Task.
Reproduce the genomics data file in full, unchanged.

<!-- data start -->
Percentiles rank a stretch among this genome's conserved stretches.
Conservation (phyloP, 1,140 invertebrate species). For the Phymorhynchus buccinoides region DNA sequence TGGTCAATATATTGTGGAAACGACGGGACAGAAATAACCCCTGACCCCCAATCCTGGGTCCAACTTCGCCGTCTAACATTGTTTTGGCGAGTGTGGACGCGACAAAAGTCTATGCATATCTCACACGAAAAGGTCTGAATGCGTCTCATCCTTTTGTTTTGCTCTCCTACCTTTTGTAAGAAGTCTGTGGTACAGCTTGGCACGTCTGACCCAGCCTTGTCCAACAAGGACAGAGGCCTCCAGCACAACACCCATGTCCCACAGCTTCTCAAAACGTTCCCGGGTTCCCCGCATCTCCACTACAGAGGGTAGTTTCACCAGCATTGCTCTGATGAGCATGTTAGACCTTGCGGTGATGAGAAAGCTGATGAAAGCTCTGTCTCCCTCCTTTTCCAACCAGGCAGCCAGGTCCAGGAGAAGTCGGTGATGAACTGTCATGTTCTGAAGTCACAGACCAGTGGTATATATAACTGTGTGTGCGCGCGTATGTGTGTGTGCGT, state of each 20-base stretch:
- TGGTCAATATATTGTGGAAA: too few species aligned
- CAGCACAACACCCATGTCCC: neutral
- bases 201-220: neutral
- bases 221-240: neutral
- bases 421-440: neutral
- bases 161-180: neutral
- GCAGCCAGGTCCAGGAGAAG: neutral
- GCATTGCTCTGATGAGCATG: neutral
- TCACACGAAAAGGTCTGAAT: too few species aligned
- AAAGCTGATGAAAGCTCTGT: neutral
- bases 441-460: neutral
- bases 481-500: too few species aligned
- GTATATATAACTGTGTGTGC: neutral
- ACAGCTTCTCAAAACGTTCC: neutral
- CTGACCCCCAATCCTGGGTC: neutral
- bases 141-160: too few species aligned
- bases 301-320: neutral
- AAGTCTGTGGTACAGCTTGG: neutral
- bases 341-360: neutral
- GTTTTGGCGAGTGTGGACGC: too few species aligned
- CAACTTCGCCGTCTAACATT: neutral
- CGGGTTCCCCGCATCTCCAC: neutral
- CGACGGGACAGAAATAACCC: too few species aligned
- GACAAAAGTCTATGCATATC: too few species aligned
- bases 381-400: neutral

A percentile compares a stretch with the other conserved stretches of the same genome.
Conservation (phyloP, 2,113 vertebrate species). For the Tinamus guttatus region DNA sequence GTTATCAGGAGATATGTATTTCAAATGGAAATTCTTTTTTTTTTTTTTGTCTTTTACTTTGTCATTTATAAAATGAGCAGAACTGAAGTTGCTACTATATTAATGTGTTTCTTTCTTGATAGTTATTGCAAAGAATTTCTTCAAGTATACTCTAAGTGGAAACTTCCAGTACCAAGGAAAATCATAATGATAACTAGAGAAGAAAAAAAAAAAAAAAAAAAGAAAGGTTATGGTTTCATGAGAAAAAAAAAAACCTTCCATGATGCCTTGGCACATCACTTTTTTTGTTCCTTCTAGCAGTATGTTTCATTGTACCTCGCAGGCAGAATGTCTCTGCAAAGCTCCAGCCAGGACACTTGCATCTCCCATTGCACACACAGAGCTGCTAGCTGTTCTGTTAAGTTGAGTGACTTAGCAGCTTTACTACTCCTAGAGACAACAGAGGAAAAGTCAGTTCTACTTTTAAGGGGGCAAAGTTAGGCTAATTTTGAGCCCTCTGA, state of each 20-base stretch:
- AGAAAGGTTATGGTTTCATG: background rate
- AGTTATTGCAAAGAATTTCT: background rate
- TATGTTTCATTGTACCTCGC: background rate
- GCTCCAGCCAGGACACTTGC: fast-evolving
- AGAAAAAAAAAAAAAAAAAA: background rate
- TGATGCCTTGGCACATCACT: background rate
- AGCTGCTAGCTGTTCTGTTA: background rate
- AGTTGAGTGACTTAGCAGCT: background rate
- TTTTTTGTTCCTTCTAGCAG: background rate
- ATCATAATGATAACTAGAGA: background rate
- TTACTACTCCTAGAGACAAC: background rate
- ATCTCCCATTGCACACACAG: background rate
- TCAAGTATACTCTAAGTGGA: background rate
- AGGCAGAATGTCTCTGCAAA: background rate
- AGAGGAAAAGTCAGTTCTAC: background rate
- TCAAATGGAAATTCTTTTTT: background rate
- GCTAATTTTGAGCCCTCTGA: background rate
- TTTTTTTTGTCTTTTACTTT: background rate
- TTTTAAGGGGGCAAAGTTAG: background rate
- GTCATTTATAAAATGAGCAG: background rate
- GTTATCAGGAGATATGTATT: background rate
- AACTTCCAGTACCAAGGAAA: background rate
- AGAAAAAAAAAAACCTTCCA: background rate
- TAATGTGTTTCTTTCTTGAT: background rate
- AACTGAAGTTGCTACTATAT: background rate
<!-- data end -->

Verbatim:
Percentiles rank a stretch among this genome's conserved stretches.
Conservation (phyloP, 1,140 invertebrate species). For the Phymorhynchus buccinoides region DNA sequence TGGTCAATATATTGTGGAAACGACGGGACAGAAATAACCCCTGACCCCCAATCCTGGGTCCAACTTCGCCGTCTAACATTGTTTTGGCGAGTGTGGACGCGACAAAAGTCTATGCATATCTCACACGAAAAGGTCTGAATGCGTCTCATCCTTTTGTTTTGCTCTCCTACCTTTTGTAAGAAGTCTGTGGTACAGCTTGGCACGTCTGACCCAGCCTTGTCCAACAAGGACAGAGGCCTCCAGCACAACACCCATGTCCCACAGCTTCTCAAAACGTTCCCGGGTTCCCCGCATCTCCACTACAGAGGGTAGTTTCACCAGCATTGCTCTGATGAGCATGTTAGACCTTGCGGTGATGAGAAAGCTGATGAAAGCTCTGTCTCCCTCCTTTTCCAACCAGGCAGCCAGGTCCAGGAGAAGTCGGTGATGAACTGTCATGTTCTGAAGTCACAGACCAGTGGTATATATAACTGTGTGTGCGCGCGTATGTGTGTGTGCGT, state of each 20-base stretch:
- TGGTCAATATATTGTGGAAA: too few species aligned
- CAGCACAACACCCATGTCCC: neutral
- bases 201-220: neutral
- bases 221-240: neutral
- bases 421-440: neutral
- bases 161-180: neutral
- GCAGCCAGGTCCAGGAGAAG: neutral
- GCATTGCTCTGATGAGCATG: neutral
- TCACACGAAAAGGTCTGAAT: too few species aligned
- AAAGCTGATGAAAGCTCTGT: neutral
- bases 441-460: neutral
- bases 481-500: too few species aligned
- GTATATATAACTGTGTGTGC: neutral
- ACAGCTTCTCAAAACGTTCC: neutral
- CTGACCCCCAATCCTGGGTC: neutral
- bases 141-160: too few species aligned
- bases 301-320: neutral
- AAGTCTGTGGTACAGCTTGG: neutral
- bases 341-360: neutral
- GTTTTGGCGAGTGTGGACGC: too few species aligned
- CAACTTCGCCGTCTAACATT: neutral
- CGGGTTCCCCGCATCTCCAC: neutral
- CGACGGGACAGAAATAACCC: too few species aligned
- GACAAAAGTCTATGCATATC: too few species aligned
- bases 381-400: neutral

A percentile compares a stretch with the other conserved stretches of the same genome.
Conservation (phyloP, 2,113 vertebrate species). For the Tinamus guttatus region DNA sequence GTTATCAGGAGATATGTATTTCAAATGGAAATTCTTTTTTTTTTTTTTGTCTTTTACTTTGTCATTTATAAAATGAGCAGAACTGAAGTTGCTACTATATTAATGTGTTTCTTTCTTGATAGTTATTGCAAAGAATTTCTTCAAGTATACTCTAAGTGGAAACTTCCAGTACCAAGGAAAATCATAATGATAACTAGAGAAGAAAAAAAAAAAAAAAAAAAGAAAGGTTATGGTTTCATGAGAAAAAAAAAAACCTTCCATGATGCCTTGGCACATCACTTTTTTTGTTCCTTCTAGCAGTATGTTTCATTGTACCTCGCAGGCAGAATGTCTCTGCAAAGCTCCAGCCAGGACACTTGCATCTCCCATTGCACACACAGAGCTGCTAGCTGTTCTGTTAAGTTGAGTGACTTAGCAGCTTTACTACTCCTAGAGACAACAGAGGAAAAGTCAGTTCTACTTTTAAGGGGGCAAAGTTAGGCTAATTTTGAGCCCTCTGA, state of each 20-base stretch:
- AGAAAGGTTATGGTTTCATG: background rate
- AGTTATTGCAAAGAATTTCT: background rate
- TATGTTTCATTGTACCTCGC: background rate
- GCTCCAGCCAGGACACTTGC: fast-evolving
- AGAAAAAAAAAAAAAAAAAA: background rate
- TGATGCCTTGGCACATCACT: background rate
- AGCTGCTAGCTGTTCTGTTA: background rate
- AGTTGAGTGACTTAGCAGCT: background rate
- TTTTTTGTTCCTTCTAGCAG: background rate
- ATCATAATGATAACTAGAGA: background rate
- TTACTACTCCTAGAGACAAC: background rate
- ATCTCCCATTGCACACACAG: background rate
- TCAAGTATACTCTAAGTGGA: background rate
- AGGCAGAATGTCTCTGCAAA: background rate
- AGAGGAAAAGTCAGTTCTAC: background rate
- TCAAATGGAAATTCTTTTTT: background rate
- GCTAATTTTGAGCCCTCTGA: background rate
- TTTTTTTTGTCTTTTACTTT: background rate
- TTTTAAGGGGGCAAAGTTAG: background rate
- GTCATTTATAAAATGAGCAG: background rate
- GTTATCAGGAGATATGTATT: background rate
- AACTTCCAGTACCAAGGAAA: background rate
- AGAAAAAAAAAAACCTTCCA: background rate
- TAATGTGTTTCTTTCTTGAT: background rate
- AACTGAAGTTGCTACTATAT: background rate